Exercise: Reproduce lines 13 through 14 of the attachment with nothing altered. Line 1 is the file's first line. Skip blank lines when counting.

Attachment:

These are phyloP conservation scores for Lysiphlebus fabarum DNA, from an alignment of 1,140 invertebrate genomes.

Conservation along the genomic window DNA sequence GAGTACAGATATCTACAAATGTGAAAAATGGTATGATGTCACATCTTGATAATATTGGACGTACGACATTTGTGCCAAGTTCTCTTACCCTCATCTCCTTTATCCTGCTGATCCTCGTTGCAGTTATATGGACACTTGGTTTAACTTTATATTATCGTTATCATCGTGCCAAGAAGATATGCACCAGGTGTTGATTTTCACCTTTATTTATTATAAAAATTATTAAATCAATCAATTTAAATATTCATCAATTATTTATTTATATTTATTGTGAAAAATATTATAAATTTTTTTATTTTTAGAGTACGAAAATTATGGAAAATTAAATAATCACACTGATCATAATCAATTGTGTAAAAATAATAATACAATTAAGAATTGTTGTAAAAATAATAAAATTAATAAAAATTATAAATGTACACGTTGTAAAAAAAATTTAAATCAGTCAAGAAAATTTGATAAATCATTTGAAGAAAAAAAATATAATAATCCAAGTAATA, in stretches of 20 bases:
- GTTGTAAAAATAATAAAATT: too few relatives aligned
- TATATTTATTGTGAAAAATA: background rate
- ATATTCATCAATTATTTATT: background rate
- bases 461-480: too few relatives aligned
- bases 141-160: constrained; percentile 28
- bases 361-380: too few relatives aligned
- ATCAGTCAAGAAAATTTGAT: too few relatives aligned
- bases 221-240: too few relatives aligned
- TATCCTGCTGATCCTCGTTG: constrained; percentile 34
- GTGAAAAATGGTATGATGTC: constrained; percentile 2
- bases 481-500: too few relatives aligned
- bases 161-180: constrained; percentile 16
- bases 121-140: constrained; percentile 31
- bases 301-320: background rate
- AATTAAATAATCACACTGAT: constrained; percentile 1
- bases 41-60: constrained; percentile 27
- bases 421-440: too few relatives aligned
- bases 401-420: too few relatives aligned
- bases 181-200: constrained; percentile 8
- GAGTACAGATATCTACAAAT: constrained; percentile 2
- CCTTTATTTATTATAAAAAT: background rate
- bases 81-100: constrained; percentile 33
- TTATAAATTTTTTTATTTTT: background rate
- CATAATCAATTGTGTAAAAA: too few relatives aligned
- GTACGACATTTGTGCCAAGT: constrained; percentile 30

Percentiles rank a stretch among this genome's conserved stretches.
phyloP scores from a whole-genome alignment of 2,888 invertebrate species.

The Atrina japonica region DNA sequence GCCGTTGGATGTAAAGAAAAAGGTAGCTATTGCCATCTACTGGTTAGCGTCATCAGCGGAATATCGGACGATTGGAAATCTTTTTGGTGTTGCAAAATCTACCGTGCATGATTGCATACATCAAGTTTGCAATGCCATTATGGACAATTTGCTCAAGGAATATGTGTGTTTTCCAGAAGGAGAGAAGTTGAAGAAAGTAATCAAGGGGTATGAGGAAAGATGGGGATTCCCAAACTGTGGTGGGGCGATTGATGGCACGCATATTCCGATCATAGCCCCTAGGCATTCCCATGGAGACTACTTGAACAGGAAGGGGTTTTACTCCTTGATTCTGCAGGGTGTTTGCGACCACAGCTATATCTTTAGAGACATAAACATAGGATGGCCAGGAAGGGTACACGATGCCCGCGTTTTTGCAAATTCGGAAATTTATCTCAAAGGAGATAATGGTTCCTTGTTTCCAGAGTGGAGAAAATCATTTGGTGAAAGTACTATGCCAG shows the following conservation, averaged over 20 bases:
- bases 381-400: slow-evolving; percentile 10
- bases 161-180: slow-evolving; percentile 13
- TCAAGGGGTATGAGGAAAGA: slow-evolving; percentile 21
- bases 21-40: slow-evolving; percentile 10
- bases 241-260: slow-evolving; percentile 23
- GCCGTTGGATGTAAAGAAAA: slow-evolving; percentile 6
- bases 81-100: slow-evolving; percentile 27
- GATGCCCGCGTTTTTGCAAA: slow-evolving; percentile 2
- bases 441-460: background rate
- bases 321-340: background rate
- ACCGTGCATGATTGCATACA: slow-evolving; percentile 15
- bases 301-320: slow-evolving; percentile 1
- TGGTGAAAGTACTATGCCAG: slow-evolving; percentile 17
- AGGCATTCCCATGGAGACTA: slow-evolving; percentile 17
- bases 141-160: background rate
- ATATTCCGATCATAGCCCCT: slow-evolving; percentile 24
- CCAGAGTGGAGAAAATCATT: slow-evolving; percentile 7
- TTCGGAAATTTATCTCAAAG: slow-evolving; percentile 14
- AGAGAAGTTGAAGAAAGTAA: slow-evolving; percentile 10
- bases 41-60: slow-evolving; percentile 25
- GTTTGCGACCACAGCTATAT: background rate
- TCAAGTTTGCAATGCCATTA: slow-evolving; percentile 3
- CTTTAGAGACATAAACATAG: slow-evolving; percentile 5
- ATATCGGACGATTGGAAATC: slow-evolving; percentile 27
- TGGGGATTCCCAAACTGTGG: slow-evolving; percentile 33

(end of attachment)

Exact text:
- bases 481-500: too few relatives aligned
- bases 161-180: constrained; percentile 16